That is a qoute from our most exulted govenor, Gov. Gary Herbert, after he signed the bill last night.  The bill in question, HB477, which sailed the both chambers in complete secrecy and made public late Friday, is a bill that will restrict the publics access to government records.  This is an attempt to the pesky "Liberal mainstream media" from bothering our illustious state legislature with those oh-so annoying questions.  As one state senator said, "this bill would merely inconvenience the media and called the anticipated impact of the bill 'hyperbole'."  

Even though there was a protest last night to urge the govenor to keep his word and veto bill, he decided against it because it's easier to go ahead and pass the bill now then call a special session in a few months and "have a process where everyone can come to the table."-- the Utah legislative session ends this Friday.  So between now and June this bill will be an enforced law that will keep the public from knowing who has been emailing and texting their state representatives.

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Reposted from Daily Kos by jethropalerobber
Orrin Hatch and Matt Kibbe
Orrin Hatch crashes FreedomWorks party on March 1. Photo: David Weigel.

You know how Utah Senator Mike Lee (R-Teahadistan) doesn't want to take sides in fellow Utah Senator Orrin Hatch's (R-TARP) bid for renomination by the GOP? Well, it's obviously not because he think it's important to stay neutral in primary battles, because he's just made a Senate primary Texas:

Lee is backing former Texas Solicitor General Ted Cruz (R), who is actively courting Tea Party voters and competing with Texas Railroad Commissioner Michael Williams (R) for support from the conservative end of the party.

"I am proud to enthusiastically endorse Ted Cruz for the U.S. Senate," said Lee in an email distributed by Cruz's campaign Monday. "The 2010 election showed that voters are looking for strong, principled conservatives in the Senate. Money and the establishment aren't what they used to be; principle and message -- real conviction and a proven record -- matter much more."

That stands at stark odds with Lee's declaration in his home state. "It's not my intention to support any candidate until the Democratic [sic] process has had a chance to play itself out in Utah," Lee told MSNBC when he announced he wouldn't support Hatch in the primary.

Of course the 'democratic' process in Utah involves getting nominated by the state Republican convention -- the same folks who ousted incumbent Senator Robert Bennett in 2010 because he was insufficiently versed in fundamental teahadism. And especially with Mike Lee standing on the sidelines, the same thing is going to happen to Orrin Hatch in 2012, no matter how many parties he tries to crash.

Reposted from ImmigrationPolicyCenter by jethropalerobber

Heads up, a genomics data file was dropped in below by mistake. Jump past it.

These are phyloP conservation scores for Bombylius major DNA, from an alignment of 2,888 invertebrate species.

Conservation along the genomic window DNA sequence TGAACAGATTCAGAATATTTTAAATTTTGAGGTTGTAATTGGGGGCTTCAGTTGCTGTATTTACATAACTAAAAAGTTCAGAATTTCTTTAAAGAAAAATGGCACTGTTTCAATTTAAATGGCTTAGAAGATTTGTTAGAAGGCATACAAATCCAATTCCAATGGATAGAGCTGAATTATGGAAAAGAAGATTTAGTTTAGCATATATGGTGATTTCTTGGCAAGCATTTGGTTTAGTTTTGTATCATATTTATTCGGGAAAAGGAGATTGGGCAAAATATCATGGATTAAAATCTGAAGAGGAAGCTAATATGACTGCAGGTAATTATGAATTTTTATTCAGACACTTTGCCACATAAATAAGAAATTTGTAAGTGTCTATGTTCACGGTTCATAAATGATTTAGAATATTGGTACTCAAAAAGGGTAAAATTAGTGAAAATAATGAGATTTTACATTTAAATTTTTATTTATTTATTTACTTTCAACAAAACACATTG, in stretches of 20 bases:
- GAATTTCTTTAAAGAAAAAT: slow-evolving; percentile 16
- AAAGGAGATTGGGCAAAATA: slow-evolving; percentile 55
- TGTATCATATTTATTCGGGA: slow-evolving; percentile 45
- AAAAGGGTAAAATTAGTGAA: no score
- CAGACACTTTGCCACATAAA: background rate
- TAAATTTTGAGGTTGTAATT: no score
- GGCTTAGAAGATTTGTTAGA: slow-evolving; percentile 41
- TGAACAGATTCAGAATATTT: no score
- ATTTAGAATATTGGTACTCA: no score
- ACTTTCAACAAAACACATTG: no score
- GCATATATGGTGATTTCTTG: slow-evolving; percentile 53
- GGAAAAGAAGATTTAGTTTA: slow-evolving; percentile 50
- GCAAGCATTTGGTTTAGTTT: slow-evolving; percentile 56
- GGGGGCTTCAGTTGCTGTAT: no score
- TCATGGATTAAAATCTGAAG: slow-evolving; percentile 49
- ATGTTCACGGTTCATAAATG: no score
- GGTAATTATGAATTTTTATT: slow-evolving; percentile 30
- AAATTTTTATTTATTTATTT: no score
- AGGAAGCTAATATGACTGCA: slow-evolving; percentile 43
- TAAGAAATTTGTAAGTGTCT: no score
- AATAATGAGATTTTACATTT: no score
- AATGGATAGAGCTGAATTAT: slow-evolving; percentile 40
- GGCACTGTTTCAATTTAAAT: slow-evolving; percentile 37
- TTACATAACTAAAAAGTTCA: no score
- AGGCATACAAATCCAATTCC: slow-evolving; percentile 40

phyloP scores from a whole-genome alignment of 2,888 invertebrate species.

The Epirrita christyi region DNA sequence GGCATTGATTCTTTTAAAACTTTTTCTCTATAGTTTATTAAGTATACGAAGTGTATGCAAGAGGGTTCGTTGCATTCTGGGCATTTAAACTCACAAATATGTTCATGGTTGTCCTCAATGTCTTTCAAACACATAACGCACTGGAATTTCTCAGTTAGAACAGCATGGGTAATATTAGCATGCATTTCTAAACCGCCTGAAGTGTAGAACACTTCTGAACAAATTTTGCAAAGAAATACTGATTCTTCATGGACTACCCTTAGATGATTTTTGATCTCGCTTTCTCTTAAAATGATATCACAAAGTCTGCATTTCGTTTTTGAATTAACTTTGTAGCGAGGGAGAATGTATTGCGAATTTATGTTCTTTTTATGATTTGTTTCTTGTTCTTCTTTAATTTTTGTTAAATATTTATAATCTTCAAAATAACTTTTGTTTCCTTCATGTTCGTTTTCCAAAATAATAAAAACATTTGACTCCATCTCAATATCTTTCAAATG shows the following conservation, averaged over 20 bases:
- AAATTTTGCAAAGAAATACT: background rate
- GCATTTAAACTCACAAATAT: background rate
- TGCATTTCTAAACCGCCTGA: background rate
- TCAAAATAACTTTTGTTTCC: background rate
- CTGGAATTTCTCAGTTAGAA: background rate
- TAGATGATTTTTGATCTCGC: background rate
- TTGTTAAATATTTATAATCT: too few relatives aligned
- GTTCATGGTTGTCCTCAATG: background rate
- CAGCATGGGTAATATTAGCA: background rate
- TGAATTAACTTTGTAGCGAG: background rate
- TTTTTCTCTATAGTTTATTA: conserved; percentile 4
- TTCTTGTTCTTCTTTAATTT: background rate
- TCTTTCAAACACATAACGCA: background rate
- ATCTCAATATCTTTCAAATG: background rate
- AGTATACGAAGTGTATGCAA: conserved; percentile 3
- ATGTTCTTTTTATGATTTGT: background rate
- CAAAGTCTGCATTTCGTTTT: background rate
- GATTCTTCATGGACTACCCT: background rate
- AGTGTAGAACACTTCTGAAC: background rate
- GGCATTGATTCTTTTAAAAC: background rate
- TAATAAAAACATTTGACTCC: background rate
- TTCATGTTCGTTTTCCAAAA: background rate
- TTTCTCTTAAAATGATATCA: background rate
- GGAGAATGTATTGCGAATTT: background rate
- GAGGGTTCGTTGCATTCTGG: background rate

By Wendy Sefsaf

Late Friday night, the Utah Legislature passed three immigration-related bills that now go to the Governor for his signature or veto in the coming week. While some may be quick to celebrate Utah’s unique approach to immigration, others are left wondering whether these bills are all they’re cracked up to be.

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Reposted from Maggie's Farm by jlms qkw

Worship any God you want, but if you buy into any belief system that says some people are more equal than others, you're a fool. Further, if you think your savior's prejudice should shape public policy, you're a tyrannical fool.

Former Arizona Governor Evan Mecham was all of that, but the Mormon car dealer was also a bumbling nincompoop whose fundy ego drove him straight into an impeachment cul-de-sac. Unfortunately, the state's new crop of authoritarian crazy is organized and downright vicious. In the past couple weeks, a long list of anti-immigrant, anti-women, anti-education, and anti-healthcare bills have sailed through some important committees. If they land on Governor Brewer's desk, it's unlikely she'll wake up from her 13-second stupor long enough to veto them.

To a large extent these laws are grounded in the intolerant beliefs of the legislature's Mormon leadership, abetted by other religious zealots.

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Reposted from RLMiller by jlms qkw

After deliberating five hours, a federal jury in Salt Lake City, Utah has convicted Tim DeChristopher on two felony counts.  DeChristopher, "Bidder 70," bid in December 2008 on Bush administration midnight auctions of oil and gas leases near Arches National Park in Utah.  The judge severely limited DeChristopher's defenses of necessity and stopping of a higher crime both before and during the trial.

The Salt Lake Tribune has the facts, but I prefer to use Bill McKibben's thoughts via Twitter:

Tim has shown the power of civil disobedience to shine a light -- the government should be giving him a medal, not a sentence.

In time this will be recalled as a key early battle in the century's long fight for a livable climate

If the Feds think this will deter protest, they couldn't be wronger. Tim was brave alone; we need some mass bravery
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Thu Mar 03, 2011 at 04:10 PM PST

The ghost of Tom Joad shows up in Utah

by engine17

Reposted from engine17 by jlms qkw

It snowed like hell with strong, gusty winds. The spirits of Joe Hill and Tom Joad warmed the crowd and shone in the eyes of Utah AFL-CIO President Jim Judd and Julie Holzer, International Representative of the United Steel Workers Union.